Energy Sector Cybersecurity Framework Implementation Guidance: Draft For Public Comment and Comment Submission Form

DOE Office of Electricity Delivery and Energy Reliability

September 12, 2014

Energy companies need not make a choice between the NIST cybersecurity framework and the DOE's Cybersecurity Capability Maturity Model (C2M2). The NIST framework tells organizations to grade themselves on a four-tier scale based on their overall cybersecurity program sophistication. C2M2 tells users to assess cybersecurity control implementation across 10 domains of cybersecurity practices, such as situational awareness, according to their specific "maturity indicator level."

Guidelines for Smart Grid Cybersecurity, Smart Grid Cybersecurity Strategy, Architecture, and High-Level Requirements (3 volumes)


September 2014

The three-volume report presents an analytical framework that organizations can use to develop effective cybersecurity strategies tailored to their particular combinations of smart grid-related characteristics, risks, and vulnerabilities. Organizations in the diverse community of smart-grid stakeholders—from utilities to energy management services providers to electric vehicles and charging stations manufacturers—can use the report's methods and supporting information as guidance to assess risk and identify and apply appropriate security requirements. The approach recognizes that the electric grid is changing from a relatively closed system to a complex, highly interconnected environment. Each organization's cybersecurity requirements should evolve as technology advances and as threats to grid security inevitably multiply and diversify. (668 pages)

Securing the U.S. Electrical Grid: Understanding the Threats to the Most Critical of Critical Infrastructure, While Securing a Changing Grid

Center for the Study of the Presidency and Congress

July 2014

Although the electrical grid modernization entails significant security challenges, it provides an opportunity to incorporate security—both in the hardware and software controlling these systems and in the business models, regulatory systems, financial incentives, and insurance structures that govern the generation, transmission, and distribution of electric power. The report seeks to identify the immediate action that can be taken by the White House, Congress, and the private sector to mitigate current threats to the electrical grid. (180 pages)

Implementation Status of the Enhanced Cybersecurity Services Program

DHS Office of Inspector General

July 2014

The National Protection Programs Directorate (NPPD) has made progress in expanding the Enhanced Cybersecurity Services program. As of May 2014, 40 critical infrastructure entities were participating in and 22 companies had signed memorandums of agreement to join the program. Although NPPD has made progress, the Enhanced Cybersecurity Services program has been slow to expand because of limited outreach and resources. In addition, cyber threat information sharing relies on NPPD's manual reviews and analysis, which has led to inconsistent cyber threat indicator quality. (23 pages)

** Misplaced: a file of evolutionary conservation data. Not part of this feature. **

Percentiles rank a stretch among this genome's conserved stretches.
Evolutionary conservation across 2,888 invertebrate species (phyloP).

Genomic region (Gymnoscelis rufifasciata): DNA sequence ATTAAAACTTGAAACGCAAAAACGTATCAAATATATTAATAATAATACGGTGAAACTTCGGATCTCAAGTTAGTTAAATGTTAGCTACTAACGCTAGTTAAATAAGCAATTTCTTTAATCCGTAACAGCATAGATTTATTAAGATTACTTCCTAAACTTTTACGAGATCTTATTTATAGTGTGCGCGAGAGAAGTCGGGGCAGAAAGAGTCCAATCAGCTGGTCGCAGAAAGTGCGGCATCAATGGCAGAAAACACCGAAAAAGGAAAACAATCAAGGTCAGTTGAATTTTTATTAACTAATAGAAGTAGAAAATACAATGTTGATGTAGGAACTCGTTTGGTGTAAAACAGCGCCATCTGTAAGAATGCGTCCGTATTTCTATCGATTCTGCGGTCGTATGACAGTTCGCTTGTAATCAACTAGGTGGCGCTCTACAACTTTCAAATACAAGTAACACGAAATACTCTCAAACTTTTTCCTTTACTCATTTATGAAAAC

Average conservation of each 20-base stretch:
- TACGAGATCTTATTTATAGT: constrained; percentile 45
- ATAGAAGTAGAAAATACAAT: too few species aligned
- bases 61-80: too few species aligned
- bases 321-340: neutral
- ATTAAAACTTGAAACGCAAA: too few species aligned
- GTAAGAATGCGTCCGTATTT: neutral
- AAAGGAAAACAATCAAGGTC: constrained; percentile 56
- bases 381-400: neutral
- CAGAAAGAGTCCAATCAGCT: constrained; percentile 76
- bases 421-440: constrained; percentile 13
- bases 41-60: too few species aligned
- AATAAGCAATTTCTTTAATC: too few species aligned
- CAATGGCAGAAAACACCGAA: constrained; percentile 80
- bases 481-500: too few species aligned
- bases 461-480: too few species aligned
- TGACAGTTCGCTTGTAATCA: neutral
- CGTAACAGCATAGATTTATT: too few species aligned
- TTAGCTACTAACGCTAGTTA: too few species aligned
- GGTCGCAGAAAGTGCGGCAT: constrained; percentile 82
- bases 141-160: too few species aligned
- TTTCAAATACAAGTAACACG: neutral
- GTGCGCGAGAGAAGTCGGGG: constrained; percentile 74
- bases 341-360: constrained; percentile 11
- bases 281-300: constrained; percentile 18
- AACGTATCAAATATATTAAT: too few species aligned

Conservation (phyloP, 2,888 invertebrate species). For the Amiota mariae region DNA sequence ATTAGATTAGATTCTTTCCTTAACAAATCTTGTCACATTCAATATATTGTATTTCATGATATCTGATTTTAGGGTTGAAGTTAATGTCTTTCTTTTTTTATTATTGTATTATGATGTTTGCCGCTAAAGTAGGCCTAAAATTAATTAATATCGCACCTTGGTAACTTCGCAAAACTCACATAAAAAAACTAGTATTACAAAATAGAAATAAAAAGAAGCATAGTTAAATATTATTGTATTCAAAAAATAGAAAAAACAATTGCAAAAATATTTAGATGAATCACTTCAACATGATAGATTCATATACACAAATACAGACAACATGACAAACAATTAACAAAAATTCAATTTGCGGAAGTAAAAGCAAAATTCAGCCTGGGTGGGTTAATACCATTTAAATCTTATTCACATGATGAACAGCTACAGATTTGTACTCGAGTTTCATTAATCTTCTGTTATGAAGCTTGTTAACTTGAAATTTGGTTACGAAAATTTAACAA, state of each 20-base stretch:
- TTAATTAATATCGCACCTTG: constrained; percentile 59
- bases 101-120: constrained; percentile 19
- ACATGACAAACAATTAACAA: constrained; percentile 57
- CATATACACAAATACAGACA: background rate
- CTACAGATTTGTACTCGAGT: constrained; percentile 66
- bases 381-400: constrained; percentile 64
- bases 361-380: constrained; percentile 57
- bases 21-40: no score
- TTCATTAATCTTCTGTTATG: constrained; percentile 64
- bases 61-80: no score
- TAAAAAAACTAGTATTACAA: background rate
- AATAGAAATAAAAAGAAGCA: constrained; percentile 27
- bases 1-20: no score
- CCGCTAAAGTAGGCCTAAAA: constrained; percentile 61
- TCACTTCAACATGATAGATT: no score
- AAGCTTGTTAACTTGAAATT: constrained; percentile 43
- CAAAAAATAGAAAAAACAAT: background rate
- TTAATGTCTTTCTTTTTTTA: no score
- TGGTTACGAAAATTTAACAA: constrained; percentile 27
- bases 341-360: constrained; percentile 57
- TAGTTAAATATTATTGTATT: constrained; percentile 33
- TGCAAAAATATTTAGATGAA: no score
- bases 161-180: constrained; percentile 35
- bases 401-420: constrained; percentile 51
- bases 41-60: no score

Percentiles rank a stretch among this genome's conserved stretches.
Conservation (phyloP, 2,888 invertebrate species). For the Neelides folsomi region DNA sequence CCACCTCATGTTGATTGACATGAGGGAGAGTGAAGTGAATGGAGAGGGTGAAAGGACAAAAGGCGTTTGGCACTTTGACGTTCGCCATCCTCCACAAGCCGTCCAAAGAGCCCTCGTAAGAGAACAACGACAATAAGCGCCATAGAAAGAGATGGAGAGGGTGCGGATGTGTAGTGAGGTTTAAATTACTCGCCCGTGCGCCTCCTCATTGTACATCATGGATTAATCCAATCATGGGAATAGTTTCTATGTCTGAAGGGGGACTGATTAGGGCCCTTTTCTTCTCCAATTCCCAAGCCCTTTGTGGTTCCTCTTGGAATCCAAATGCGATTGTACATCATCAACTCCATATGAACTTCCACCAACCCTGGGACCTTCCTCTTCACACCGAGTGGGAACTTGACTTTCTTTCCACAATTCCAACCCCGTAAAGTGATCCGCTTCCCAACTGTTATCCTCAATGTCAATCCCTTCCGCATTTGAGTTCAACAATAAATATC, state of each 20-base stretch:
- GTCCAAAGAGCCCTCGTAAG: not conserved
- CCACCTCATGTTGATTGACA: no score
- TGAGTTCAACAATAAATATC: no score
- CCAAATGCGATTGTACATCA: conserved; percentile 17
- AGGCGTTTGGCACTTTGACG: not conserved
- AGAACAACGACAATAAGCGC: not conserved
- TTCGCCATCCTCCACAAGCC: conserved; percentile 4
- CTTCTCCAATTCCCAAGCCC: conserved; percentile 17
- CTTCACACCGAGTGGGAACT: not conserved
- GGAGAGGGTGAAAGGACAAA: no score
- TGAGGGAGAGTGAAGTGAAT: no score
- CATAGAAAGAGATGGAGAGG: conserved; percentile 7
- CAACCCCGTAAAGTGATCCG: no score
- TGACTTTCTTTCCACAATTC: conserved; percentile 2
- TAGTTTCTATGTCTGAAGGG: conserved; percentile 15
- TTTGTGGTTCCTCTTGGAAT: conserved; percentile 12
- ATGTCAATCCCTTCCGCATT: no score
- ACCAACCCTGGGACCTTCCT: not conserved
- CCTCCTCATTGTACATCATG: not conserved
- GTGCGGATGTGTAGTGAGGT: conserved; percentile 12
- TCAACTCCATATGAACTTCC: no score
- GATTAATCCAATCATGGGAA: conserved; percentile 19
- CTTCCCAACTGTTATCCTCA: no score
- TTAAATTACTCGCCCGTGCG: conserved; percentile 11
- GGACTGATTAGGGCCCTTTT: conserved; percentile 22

Cybersecurity and Connecticut's Public Utilities

Connecticut Public Utilities Regulatory Authority

April 14, 2014

The document is Connecticut's cybersecurity utilities plan to help strengthen defense against possible future cyber threats. Connecticut is the first state to present a cybersecurity strategy in partnership with the utilities sector and will share it with other states working on similar plans. Among other findings, the report recommends that Connecticut commence self-regulated cyber audits and reports and move toward a third-party audit and assessment system. It also makes recommendations regarding local and regional regulatory roles, emergency drills and training, emergency management officials' coordination, and confidential information handling. (31 pages)

Cybersecurity Procurement Language for Energy Delivery Systems

DOE Energy Sector Control Systems Working Group

April 2014

The guidance suggests procurement strategies and contract language to help U.S. energy companies and technology suppliers build in cybersecurity protections during product design and manufacturing. It was "developed through a public-private working group including federal agencies and private industry leaders." (46 pages)